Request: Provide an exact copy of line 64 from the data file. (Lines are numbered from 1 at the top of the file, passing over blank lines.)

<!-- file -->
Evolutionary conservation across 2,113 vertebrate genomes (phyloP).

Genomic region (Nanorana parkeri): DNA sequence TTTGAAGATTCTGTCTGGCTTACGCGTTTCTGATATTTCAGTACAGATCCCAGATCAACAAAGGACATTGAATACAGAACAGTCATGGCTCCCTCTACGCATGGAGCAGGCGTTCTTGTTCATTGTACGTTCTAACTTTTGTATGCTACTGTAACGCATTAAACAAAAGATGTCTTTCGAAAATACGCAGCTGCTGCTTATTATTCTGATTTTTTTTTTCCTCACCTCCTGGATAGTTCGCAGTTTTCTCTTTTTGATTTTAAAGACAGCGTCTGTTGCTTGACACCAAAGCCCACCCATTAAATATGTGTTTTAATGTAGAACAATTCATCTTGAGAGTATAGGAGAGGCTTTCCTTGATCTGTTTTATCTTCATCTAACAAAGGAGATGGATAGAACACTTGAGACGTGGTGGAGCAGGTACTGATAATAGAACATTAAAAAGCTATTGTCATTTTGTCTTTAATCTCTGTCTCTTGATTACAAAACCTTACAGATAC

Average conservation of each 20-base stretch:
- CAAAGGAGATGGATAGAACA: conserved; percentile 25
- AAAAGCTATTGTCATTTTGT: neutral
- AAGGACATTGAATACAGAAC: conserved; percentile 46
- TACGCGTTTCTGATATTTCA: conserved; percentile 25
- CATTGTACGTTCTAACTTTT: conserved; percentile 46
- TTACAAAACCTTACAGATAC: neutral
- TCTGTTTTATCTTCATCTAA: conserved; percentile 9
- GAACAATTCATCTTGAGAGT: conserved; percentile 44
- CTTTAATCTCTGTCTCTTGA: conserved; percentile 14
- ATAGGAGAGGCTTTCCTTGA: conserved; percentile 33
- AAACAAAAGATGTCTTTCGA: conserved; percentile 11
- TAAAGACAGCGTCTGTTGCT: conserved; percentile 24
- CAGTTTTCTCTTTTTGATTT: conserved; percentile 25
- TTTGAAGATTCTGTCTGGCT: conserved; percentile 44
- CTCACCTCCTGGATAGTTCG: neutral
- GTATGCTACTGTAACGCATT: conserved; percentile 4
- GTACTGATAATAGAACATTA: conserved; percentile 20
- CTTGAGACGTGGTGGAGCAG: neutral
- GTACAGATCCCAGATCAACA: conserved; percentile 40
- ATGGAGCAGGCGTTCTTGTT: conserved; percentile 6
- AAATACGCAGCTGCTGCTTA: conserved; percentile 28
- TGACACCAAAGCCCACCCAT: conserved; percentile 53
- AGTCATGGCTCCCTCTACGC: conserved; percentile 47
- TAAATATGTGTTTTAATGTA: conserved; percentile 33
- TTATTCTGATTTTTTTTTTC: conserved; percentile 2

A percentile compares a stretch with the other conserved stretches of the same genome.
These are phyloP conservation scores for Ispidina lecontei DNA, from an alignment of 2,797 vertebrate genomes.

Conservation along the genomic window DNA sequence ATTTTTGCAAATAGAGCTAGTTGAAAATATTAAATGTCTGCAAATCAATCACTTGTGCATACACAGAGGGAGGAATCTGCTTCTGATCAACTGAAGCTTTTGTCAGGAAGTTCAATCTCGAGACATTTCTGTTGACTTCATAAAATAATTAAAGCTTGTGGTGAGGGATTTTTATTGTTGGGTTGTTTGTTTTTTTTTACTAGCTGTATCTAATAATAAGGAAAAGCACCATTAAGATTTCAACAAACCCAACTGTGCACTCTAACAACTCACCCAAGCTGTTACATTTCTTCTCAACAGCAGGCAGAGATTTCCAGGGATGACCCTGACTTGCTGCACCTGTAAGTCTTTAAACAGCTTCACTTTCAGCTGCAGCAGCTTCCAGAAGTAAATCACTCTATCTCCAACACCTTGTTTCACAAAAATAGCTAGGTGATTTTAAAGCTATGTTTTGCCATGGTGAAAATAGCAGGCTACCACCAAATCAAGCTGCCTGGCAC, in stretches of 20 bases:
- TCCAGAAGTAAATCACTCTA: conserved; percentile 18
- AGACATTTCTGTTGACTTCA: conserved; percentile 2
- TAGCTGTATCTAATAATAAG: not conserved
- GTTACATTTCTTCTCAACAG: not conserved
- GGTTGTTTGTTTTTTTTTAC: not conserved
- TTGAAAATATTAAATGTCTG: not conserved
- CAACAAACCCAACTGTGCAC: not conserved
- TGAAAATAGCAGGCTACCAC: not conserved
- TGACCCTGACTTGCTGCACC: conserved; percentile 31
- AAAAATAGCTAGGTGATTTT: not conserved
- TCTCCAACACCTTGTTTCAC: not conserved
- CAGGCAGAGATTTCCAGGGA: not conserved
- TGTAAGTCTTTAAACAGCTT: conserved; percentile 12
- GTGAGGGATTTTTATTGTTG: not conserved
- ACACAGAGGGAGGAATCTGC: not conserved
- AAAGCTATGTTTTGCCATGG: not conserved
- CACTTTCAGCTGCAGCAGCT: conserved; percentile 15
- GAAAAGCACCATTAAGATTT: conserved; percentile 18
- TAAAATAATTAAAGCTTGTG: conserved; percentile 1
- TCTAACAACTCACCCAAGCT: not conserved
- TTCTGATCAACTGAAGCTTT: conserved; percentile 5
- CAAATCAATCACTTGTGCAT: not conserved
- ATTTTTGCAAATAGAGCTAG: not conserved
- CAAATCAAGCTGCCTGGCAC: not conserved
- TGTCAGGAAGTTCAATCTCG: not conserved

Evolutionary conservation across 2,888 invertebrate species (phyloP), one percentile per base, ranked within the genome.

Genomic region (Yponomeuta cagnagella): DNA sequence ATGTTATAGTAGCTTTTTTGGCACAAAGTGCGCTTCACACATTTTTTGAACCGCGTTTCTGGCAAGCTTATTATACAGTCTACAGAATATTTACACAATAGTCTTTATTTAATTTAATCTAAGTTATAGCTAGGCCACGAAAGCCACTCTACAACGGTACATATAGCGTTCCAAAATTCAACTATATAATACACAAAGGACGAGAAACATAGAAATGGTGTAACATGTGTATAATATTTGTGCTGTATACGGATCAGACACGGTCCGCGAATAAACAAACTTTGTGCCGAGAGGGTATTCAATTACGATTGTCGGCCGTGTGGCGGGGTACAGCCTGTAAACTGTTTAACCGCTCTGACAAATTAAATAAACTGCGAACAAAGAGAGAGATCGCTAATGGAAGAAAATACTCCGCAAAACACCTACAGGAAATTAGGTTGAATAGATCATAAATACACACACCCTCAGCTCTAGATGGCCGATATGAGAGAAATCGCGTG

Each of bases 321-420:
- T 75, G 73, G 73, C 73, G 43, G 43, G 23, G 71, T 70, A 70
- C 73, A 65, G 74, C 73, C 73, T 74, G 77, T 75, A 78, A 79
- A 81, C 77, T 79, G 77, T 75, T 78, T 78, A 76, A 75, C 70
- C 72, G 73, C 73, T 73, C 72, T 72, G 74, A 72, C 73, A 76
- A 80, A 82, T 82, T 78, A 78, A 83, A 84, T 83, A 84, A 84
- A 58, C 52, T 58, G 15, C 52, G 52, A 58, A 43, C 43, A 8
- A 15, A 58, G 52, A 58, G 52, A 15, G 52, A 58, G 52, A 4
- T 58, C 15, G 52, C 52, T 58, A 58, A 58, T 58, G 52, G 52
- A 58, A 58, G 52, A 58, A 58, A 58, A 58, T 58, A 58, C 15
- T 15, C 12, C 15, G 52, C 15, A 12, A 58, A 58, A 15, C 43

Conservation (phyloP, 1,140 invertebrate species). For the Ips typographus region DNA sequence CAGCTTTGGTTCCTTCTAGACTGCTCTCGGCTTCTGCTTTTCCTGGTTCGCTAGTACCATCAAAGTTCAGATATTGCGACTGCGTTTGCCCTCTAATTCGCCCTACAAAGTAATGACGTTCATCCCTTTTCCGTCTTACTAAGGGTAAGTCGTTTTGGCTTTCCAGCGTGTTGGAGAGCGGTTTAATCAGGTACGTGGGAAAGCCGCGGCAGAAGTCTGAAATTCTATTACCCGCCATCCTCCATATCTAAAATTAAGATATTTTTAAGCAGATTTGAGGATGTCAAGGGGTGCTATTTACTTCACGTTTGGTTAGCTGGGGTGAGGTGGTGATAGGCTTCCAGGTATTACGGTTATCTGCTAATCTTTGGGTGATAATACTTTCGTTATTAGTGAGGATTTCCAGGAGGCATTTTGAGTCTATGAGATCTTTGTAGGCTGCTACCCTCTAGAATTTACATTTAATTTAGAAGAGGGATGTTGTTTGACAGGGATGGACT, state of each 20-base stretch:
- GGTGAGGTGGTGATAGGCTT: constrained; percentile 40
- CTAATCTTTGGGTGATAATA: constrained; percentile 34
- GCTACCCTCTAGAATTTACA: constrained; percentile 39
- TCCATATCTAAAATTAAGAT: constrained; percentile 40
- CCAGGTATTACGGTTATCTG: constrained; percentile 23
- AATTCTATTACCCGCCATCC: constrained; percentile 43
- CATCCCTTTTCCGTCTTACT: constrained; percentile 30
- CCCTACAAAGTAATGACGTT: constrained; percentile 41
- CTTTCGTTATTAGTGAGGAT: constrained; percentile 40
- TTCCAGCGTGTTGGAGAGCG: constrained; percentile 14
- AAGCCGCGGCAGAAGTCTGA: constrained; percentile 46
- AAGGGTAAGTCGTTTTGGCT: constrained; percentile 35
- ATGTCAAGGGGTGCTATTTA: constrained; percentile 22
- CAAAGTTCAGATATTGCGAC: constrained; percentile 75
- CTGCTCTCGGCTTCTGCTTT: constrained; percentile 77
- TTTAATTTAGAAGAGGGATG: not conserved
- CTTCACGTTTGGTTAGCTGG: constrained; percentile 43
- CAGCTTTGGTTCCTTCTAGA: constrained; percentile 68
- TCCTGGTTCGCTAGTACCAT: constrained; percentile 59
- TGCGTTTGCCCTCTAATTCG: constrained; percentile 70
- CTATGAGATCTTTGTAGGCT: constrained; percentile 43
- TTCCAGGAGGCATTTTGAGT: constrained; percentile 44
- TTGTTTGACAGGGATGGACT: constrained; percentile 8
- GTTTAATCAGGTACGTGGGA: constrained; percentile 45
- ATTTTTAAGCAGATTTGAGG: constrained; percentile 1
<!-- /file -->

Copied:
- A 80, A 82, T 82, T 78, A 78, A 83, A 84, T 83, A 84, A 84